6. The individual just needs the willpower to overcome their addiction. No one can overcome an illness alone. Cancer and diabetes are not beaten by mentally resisting the disease’s progress, and addiction cannot be overcome without help either. Changes to the structure of the brain make overcoming this chronic illness very difficult, which is why it is important to seek help from a medical professional who can structure a treatment plan.
  7. Relapse is failure. Although treatment programs work hard to help their clients avoid relapse, it is often simply part of the recovery process. People who undergo treatment for diabetes sometimes experience setbacks, as the disease changes or they ingest something that triggers symptoms. This is true of addiction as well. Avoiding intoxicating substances is part of treatment, and understanding how stress can trigger compulsive behaviors is another aspect. While these parts of treatment are designed to prevent relapse, experiencing a relapse does not mean treatment has failed. Continue to seek help.

Quick Facts about Treatment

Now that the myths about treatment have been busted, here are some notes on what drug addiction treatment looks like. Effective drug addiction treatment programs seek to help individuals in three primary ways:

  1. Help the individual stop using drugs
  2. Help the person maintain a drug-free life
  3. Help the individual become productive in work and active in their communities and families

These goals are met through a combination of medically monitored detox, prescriptions for withdrawal symptoms when applicable, behavioral counseling individually and in groups, and long-term follow-up care. The goals of drug addiction treatment can be met at inpatient or outpatient programs, depending on what the individual and their medical provider decide are the best choices for the specific situation.

Quick Facts about Treatment
No single course of drug treatment will suit everyone, which is why there are so many options for both inpatient and outpatient recovery programs. Options ranging from intensive short-term to long-term treatment plans are available.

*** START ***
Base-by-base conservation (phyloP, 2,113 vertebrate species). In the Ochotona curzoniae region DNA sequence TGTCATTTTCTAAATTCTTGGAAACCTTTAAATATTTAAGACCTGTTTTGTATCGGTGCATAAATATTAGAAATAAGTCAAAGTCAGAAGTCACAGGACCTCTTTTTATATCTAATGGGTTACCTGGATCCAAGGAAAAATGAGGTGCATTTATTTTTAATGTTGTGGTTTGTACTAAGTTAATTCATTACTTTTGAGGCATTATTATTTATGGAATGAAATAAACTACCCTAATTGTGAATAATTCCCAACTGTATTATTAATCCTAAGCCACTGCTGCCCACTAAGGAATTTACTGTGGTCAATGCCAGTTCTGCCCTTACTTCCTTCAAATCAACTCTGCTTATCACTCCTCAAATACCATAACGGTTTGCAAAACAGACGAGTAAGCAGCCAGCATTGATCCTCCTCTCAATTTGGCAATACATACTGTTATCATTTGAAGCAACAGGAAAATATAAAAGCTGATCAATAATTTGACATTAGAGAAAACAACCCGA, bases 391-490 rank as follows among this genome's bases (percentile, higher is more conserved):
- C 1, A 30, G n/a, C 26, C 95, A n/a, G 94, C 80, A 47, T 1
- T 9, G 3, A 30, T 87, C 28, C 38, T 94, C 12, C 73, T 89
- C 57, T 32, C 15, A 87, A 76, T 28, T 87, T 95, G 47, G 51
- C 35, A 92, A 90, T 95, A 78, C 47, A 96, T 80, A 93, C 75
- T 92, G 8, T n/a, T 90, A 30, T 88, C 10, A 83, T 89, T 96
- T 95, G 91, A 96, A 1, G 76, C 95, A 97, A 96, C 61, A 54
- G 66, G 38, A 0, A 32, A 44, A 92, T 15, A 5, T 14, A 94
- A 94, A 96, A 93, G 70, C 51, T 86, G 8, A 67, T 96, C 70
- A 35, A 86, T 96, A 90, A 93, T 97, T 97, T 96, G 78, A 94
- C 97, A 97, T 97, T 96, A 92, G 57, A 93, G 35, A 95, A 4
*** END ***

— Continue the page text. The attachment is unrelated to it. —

According to the Substance Abuse and Mental Health Services Administration (SAMSHA), there are some basic steps to drug addiction treatment. These include:

  • A complete assessment of the individual seeking treatment, conducted by a medical professional
  • The identification of specific goals by treatment professionals in conjunction with the client
  • Finding the best course of action to help the individual meet those goals (e.g., detox, rehabilitation programs, counseling, specific therapies, etc.)
  • Other services, including family therapy, medical help for drug abuse side effects, job skills training, and more

Get Help

There is no quick, easy solution to overcoming a substance use disorder or addiction, but there are many options for help. People who want to overcome their addiction can get the help they need when they reach out for that help.

Drug addiction affects every aspect of a person’s life, from their physical health to their social relationships. SAMHSA noted in a 2009 survey that 23.5 million individuals in the United States, aged 12 and older, needed treatment for an illicit substance use disorder. However, only 2.6 million of those individuals sought treatment, and this might in part be due to the myths surrounding drug addiction treatment. Ultimately, treatment can restore a person’s life balance, so they can live a happy and healthy life.